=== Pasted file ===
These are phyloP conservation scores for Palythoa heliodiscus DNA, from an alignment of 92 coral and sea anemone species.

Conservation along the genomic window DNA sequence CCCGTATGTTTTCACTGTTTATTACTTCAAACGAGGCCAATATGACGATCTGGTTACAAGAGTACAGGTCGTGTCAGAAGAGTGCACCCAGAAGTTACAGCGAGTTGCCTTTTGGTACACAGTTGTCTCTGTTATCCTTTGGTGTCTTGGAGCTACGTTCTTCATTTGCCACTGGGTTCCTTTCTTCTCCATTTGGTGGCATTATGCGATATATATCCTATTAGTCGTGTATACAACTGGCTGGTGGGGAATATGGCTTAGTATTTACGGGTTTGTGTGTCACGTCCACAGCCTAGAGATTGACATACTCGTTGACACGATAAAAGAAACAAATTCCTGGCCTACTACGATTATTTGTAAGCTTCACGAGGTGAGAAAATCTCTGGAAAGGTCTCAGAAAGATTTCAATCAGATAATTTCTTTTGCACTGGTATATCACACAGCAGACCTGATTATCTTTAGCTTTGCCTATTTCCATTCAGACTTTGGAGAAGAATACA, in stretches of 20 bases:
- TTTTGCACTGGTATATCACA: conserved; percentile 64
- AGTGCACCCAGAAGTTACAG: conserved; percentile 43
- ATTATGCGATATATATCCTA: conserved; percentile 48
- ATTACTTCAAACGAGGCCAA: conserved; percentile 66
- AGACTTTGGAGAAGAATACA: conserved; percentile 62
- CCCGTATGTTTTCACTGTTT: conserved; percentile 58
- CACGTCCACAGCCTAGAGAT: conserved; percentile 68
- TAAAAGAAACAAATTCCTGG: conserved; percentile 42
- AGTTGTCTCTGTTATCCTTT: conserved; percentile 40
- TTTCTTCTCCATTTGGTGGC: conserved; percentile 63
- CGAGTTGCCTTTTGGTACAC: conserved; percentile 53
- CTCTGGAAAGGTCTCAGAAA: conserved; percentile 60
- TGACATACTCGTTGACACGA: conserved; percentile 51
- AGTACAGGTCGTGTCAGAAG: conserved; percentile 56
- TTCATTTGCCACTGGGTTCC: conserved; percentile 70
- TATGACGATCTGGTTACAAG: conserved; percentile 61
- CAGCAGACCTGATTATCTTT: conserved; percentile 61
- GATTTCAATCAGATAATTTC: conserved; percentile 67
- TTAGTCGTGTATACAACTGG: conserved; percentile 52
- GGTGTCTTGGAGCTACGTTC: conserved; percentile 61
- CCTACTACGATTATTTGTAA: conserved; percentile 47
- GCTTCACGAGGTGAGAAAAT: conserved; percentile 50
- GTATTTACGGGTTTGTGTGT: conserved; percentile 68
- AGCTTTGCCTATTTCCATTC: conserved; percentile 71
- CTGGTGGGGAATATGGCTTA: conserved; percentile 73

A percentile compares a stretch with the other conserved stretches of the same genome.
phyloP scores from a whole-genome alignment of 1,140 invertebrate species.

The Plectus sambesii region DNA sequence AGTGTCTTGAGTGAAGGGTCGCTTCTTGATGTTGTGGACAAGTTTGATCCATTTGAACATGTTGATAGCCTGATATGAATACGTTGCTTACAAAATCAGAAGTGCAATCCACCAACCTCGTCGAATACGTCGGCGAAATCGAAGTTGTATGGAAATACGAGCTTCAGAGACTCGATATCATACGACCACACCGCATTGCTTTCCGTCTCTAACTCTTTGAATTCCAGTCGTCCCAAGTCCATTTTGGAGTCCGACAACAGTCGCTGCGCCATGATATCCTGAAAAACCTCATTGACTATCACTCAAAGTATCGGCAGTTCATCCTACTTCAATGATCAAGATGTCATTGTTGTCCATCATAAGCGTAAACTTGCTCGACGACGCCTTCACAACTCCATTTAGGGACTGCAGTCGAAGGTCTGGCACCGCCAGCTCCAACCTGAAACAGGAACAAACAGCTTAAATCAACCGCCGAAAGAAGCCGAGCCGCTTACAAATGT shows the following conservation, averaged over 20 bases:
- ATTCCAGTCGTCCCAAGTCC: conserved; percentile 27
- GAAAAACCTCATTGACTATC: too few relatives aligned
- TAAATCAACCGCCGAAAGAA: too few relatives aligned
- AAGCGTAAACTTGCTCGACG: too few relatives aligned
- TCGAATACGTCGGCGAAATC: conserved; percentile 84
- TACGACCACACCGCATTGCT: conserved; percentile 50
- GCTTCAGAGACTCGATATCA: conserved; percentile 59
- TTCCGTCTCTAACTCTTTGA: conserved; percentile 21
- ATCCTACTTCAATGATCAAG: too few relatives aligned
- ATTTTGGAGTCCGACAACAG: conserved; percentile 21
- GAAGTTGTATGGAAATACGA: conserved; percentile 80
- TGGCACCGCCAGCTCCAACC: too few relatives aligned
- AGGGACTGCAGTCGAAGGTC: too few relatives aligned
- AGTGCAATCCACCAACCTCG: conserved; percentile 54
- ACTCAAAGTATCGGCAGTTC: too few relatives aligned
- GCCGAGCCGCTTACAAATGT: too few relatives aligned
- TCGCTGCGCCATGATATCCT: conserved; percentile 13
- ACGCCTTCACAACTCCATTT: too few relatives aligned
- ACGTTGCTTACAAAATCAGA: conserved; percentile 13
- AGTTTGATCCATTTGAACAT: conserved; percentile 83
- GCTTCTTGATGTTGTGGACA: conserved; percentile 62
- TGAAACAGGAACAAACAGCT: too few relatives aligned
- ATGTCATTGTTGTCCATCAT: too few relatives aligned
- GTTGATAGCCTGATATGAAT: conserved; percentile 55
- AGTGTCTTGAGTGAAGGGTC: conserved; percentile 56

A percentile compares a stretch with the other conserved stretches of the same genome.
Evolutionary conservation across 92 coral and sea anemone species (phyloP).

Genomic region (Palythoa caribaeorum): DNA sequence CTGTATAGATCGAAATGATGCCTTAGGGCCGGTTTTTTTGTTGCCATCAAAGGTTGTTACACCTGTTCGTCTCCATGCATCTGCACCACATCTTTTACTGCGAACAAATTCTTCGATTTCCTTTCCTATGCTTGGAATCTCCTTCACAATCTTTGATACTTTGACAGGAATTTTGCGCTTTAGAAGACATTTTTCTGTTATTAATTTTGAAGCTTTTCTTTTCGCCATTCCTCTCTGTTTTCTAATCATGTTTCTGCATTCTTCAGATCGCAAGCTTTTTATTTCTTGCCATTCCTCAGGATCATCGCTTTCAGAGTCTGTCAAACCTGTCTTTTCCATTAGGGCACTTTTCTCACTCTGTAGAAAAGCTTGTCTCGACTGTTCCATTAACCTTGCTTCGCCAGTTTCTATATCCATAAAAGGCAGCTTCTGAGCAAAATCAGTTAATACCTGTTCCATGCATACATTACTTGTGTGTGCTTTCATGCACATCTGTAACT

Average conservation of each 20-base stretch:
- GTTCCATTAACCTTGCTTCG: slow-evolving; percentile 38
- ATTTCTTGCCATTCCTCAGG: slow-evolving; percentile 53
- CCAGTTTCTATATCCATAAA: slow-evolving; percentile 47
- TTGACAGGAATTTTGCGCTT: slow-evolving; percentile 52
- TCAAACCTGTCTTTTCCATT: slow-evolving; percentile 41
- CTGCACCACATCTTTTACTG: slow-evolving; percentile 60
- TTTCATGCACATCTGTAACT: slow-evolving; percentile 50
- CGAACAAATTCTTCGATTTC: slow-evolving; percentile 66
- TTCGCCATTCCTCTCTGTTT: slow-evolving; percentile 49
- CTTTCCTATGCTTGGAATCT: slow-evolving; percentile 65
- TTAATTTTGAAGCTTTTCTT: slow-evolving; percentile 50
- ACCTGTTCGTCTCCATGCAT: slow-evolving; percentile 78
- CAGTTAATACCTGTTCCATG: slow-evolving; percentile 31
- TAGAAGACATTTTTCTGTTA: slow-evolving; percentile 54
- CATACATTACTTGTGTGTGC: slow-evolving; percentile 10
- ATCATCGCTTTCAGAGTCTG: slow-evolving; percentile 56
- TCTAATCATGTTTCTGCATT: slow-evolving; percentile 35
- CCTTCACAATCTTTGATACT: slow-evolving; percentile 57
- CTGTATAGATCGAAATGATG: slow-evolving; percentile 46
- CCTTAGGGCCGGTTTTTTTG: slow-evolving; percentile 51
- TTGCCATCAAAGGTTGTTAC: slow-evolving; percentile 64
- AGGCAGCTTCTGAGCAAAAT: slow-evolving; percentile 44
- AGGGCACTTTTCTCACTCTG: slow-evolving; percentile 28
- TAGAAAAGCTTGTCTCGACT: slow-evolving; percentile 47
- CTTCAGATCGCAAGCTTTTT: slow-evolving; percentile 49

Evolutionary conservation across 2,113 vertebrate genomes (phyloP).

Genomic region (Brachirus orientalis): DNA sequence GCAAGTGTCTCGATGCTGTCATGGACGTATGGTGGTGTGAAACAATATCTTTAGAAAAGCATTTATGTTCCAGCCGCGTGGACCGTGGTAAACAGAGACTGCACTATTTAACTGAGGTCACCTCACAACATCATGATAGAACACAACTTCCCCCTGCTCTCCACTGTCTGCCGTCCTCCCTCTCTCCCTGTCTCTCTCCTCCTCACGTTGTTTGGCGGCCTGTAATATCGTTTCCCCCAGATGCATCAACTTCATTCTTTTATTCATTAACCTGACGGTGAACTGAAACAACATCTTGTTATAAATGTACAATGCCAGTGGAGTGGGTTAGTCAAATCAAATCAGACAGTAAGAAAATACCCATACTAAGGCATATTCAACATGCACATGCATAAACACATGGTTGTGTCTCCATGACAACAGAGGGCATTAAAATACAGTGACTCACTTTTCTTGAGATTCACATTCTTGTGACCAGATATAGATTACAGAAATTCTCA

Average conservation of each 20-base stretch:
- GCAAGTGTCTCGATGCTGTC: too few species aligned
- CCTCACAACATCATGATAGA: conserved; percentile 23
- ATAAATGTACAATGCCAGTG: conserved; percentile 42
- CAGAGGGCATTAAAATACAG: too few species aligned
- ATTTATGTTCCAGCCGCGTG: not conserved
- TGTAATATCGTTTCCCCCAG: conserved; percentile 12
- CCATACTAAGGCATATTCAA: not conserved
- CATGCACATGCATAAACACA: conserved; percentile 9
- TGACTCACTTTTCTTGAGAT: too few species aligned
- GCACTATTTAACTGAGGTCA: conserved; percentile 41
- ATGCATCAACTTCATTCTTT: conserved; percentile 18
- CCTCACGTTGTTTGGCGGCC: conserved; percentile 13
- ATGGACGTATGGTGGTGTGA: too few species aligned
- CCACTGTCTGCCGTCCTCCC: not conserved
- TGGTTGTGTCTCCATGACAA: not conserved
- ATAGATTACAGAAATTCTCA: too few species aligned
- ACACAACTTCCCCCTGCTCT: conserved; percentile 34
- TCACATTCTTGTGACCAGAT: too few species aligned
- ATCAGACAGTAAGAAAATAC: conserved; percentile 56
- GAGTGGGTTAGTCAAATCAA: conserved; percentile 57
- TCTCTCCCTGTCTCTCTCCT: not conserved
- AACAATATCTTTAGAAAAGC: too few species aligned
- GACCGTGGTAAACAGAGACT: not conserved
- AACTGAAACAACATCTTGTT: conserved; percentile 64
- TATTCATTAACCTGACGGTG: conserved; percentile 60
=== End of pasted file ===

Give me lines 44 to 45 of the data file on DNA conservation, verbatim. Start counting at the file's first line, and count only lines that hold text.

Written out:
- AGTGCAATCCACCAACCTCG: conserved; percentile 54
- ACTCAAAGTATCGGCAGTTC: too few relatives aligned